Airbnb-like platform for doctors eyes Gauteng, KZN expansion
Health-technology start-up Ingress Healthcare is looking to make its platform available in Gauteng and KwaZulu-Natal (KZN) very soon, after going live in December last year.
This is the word from CEO and co-founder Dr Jason McArthur, commenting on the next move for the platform described as the “Airbnb for those in the medical profession”.
Founded by three doctors – McArthur, Noxolo Gqada and Nicolina Bardou – in 2018, Ingress Healthcare is currently available in Cape Town and Port Elizabeth.
Instead of acquiring its own building and staff, the platform allows medical practitioners to sublease underutilised consultation rooms in private practices and hospitals when they are available.
In addition, it offers hospital admission rights and theatre access through a pilot with two hospital groups, allowing specialists access to hospital facilities while still consulting outside of the hospital from the Ingress facility network.
Ingress is also a solution for practitioners wanting part-time flexibility, where they can switch their practice on and off when they need to, says McArthur.
He explains: “Our facility network is made up of private medical practices, hospitals and clinics, with underutilised consultation rooms. Facility owners register their facility with Ingress and outline precise specifications, such as availability and types of medical rooms available.
“The platform also provides full practice management for the practitioner, including bookings, scheduling, front desk, invoicing and financial management. It also makes practitioners discoverable and bookable to patients through our online search and booking platform.
“By integrating information about medical practitioners and open appointment times (at Ingress facilities) in a central location, patients can seamlessly search and book an Ingress Healthcare medical practitioner online, instantly.”
He emphasises that the consulting rooms belong to established private practices, hospitals and clinics.
According to McArthur, the motivation to come up with such a platform stems from wanting to overcome the substantial capital outlay of running and owning a practice.
Ingress provides a platform through which medical practitioners can establish themselves in private practice, while saving on rent and administration costs.
“On average, rent and administration can typically come to about 60% of a specialist’s or general practitioner’s revenue. By taking away the facility rental and outsourcing the receptionist and back-office work to the platform, they will end up paying far less.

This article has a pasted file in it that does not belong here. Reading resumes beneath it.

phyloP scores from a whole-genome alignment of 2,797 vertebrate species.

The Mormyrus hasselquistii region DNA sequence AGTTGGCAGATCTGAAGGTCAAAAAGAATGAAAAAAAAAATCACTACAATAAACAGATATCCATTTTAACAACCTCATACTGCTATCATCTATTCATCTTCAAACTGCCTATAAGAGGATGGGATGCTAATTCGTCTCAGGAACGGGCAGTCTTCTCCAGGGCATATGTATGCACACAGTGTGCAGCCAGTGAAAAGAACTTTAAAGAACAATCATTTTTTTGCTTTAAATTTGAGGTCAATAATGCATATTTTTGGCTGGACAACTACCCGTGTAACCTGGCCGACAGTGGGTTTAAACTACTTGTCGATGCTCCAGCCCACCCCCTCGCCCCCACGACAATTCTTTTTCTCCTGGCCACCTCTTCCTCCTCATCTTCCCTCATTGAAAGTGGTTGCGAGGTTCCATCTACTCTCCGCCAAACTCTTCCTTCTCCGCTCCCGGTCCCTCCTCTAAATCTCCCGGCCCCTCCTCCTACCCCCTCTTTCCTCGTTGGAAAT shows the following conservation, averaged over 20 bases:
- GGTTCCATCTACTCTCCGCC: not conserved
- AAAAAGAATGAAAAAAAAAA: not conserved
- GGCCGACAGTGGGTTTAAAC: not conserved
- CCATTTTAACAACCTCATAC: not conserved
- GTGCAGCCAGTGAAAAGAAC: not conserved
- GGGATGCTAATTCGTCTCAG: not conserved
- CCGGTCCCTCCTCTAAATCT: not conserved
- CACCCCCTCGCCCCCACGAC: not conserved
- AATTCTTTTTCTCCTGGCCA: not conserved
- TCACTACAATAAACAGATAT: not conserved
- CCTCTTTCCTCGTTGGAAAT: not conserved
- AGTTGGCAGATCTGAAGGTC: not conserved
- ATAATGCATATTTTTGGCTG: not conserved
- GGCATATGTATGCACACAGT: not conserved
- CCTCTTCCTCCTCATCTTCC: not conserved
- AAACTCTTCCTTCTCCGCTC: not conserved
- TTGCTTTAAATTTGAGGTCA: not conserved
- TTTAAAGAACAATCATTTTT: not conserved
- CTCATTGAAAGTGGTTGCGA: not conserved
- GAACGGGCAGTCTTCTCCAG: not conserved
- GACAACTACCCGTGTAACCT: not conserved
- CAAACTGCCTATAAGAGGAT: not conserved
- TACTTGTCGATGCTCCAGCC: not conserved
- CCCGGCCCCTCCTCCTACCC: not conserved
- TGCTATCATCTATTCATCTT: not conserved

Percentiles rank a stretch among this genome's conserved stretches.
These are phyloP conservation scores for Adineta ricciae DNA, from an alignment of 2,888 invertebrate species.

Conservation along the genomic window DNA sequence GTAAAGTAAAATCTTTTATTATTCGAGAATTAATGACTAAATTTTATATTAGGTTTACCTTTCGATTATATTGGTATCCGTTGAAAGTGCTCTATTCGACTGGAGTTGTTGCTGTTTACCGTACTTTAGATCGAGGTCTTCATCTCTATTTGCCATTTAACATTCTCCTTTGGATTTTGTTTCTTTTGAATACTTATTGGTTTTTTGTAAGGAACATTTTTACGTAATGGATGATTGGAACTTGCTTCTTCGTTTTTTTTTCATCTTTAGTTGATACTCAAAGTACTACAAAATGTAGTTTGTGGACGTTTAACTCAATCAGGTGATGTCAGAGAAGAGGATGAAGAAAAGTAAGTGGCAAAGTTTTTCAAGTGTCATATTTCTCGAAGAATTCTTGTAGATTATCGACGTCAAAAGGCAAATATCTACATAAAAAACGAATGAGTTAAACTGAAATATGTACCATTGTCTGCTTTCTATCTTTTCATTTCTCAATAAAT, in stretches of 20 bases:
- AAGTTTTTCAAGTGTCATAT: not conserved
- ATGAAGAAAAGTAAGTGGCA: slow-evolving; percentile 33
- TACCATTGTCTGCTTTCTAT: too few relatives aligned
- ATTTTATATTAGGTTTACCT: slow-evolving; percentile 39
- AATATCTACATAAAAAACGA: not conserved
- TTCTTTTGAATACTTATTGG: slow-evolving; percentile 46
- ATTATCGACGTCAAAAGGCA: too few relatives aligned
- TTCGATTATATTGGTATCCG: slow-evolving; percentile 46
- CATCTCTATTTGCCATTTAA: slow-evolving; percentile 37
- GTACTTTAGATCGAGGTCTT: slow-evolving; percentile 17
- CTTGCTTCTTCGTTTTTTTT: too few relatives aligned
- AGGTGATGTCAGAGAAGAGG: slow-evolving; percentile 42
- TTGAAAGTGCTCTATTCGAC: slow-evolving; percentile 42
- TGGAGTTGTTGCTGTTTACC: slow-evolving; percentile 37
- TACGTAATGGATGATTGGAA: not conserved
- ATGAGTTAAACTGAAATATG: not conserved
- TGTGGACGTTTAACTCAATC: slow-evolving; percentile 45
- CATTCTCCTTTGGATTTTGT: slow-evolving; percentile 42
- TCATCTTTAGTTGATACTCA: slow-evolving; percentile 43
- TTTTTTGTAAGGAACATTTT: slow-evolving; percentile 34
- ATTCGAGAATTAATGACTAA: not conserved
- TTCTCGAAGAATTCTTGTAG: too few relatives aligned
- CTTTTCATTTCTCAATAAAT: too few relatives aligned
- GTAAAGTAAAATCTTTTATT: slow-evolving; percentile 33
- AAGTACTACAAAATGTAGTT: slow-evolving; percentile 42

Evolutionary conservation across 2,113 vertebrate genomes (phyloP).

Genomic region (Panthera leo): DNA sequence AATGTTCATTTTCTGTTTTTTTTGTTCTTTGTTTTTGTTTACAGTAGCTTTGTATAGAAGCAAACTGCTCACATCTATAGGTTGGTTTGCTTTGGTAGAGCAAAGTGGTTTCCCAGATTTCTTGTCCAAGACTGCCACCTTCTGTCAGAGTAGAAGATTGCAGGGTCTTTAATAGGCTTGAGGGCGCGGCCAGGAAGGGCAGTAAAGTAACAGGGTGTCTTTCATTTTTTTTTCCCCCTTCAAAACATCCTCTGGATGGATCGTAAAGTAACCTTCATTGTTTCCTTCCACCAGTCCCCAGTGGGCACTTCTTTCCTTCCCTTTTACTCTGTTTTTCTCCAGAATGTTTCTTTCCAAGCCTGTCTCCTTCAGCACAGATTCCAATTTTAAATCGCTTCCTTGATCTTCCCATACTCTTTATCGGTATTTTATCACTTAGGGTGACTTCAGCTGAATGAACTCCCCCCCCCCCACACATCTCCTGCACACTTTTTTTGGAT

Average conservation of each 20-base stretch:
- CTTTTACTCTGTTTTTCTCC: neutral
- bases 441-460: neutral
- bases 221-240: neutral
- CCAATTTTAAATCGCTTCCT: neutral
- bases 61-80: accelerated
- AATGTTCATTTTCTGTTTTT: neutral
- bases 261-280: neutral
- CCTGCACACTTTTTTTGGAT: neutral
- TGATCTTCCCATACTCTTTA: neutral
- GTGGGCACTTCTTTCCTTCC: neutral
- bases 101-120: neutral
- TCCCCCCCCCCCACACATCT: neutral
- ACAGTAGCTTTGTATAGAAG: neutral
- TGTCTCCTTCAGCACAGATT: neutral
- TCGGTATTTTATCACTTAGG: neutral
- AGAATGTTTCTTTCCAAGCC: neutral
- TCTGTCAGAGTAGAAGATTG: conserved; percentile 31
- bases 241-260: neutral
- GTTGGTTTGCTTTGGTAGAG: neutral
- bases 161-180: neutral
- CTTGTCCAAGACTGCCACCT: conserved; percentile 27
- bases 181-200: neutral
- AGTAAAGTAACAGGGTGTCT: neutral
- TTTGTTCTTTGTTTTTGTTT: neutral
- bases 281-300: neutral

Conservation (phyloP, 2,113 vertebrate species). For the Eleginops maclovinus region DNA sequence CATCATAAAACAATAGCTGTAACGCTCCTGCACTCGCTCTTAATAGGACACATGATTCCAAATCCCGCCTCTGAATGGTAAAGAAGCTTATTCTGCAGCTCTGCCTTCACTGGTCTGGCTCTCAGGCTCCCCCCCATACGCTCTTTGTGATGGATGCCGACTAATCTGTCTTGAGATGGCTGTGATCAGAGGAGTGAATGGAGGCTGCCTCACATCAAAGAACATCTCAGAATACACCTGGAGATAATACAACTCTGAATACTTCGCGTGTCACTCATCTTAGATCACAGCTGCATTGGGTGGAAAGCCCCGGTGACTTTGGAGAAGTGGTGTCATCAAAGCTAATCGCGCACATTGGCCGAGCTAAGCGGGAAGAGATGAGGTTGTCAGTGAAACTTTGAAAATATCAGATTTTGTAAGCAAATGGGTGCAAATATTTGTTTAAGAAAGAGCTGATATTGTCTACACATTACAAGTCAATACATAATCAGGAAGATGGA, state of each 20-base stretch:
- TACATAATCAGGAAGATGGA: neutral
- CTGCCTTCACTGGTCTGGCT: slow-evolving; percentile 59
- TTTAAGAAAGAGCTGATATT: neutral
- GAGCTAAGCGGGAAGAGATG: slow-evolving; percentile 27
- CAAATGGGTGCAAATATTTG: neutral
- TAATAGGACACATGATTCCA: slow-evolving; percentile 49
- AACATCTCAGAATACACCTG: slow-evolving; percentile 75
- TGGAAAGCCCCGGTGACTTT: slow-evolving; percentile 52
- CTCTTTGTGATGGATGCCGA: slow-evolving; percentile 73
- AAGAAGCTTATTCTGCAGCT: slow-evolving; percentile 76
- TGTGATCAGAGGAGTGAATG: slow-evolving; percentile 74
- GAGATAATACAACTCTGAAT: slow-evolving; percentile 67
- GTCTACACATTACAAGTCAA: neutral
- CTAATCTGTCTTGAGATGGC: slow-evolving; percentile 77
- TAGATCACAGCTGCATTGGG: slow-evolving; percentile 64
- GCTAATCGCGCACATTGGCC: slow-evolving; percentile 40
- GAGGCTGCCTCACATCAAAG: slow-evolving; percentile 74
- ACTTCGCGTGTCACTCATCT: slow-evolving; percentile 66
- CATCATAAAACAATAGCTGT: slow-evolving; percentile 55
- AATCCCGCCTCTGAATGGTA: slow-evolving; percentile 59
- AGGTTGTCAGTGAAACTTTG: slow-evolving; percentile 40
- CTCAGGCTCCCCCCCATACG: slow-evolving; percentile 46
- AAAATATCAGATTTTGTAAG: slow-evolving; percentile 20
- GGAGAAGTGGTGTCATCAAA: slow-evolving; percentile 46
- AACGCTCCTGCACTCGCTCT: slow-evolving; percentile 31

“On average, Ingress charges a variable fee of 35% of what medical practitioners bill their patients. So if the doctor goes on holiday or has a quiet month, the costs fall away.”
The platform has enrolled 33 medical practitioners, and that number is expanding daily, he says. “We are intentionally limiting our enrolment speed to ensure we delight with service delivery and do not scale too fast. We will soon be in Gauteng and KZN.
“Each consultation room needs to be available for a consecutive four-hour session. The actual operating hours vary per facility, per day − with slots starting in the early morning to after hours,” he adds.
Commenting on the technology that makes the platform work, McArthur says Ingress is continuously innovating, bringing the best digital solutions for its practitioners and patients.
“Our turnkey medical practice solution makes use of the following digital tools: Ingress Healthcare online search and booking platform, telemedicine platform, practice management software, electronic patient records and payment solutions, online billing and multiple cashless payment solutions.”
Ingress Healthcare raised R5 million in January 2019, which came from Enso Equity as well as a local angel investor who is a property mogul. Each committed R2.5 million to the round.
Now, 11 investors under a group called Pegasus have invested R6 million, bringing the total investment in the start-up to R11 million since its inception.
McArthur says the money will help to scale the platform.
Speaking about the impact of the COVID-19 outbreak on business, he says the company hasn’t taken a knock.
“This sharing economy economic model makes our model even more appealing. We are easing the financial burden on both facilities and practitioners. We have also launched our virtual healthcare platform, allowing practitioners to consult from anywhere, and patients to easily access consultations from the comfort of their home, from any device.
“All medical facilities and practitioners follow stringent hygiene protocols under COVID-19 regulations,” McArthur concludes.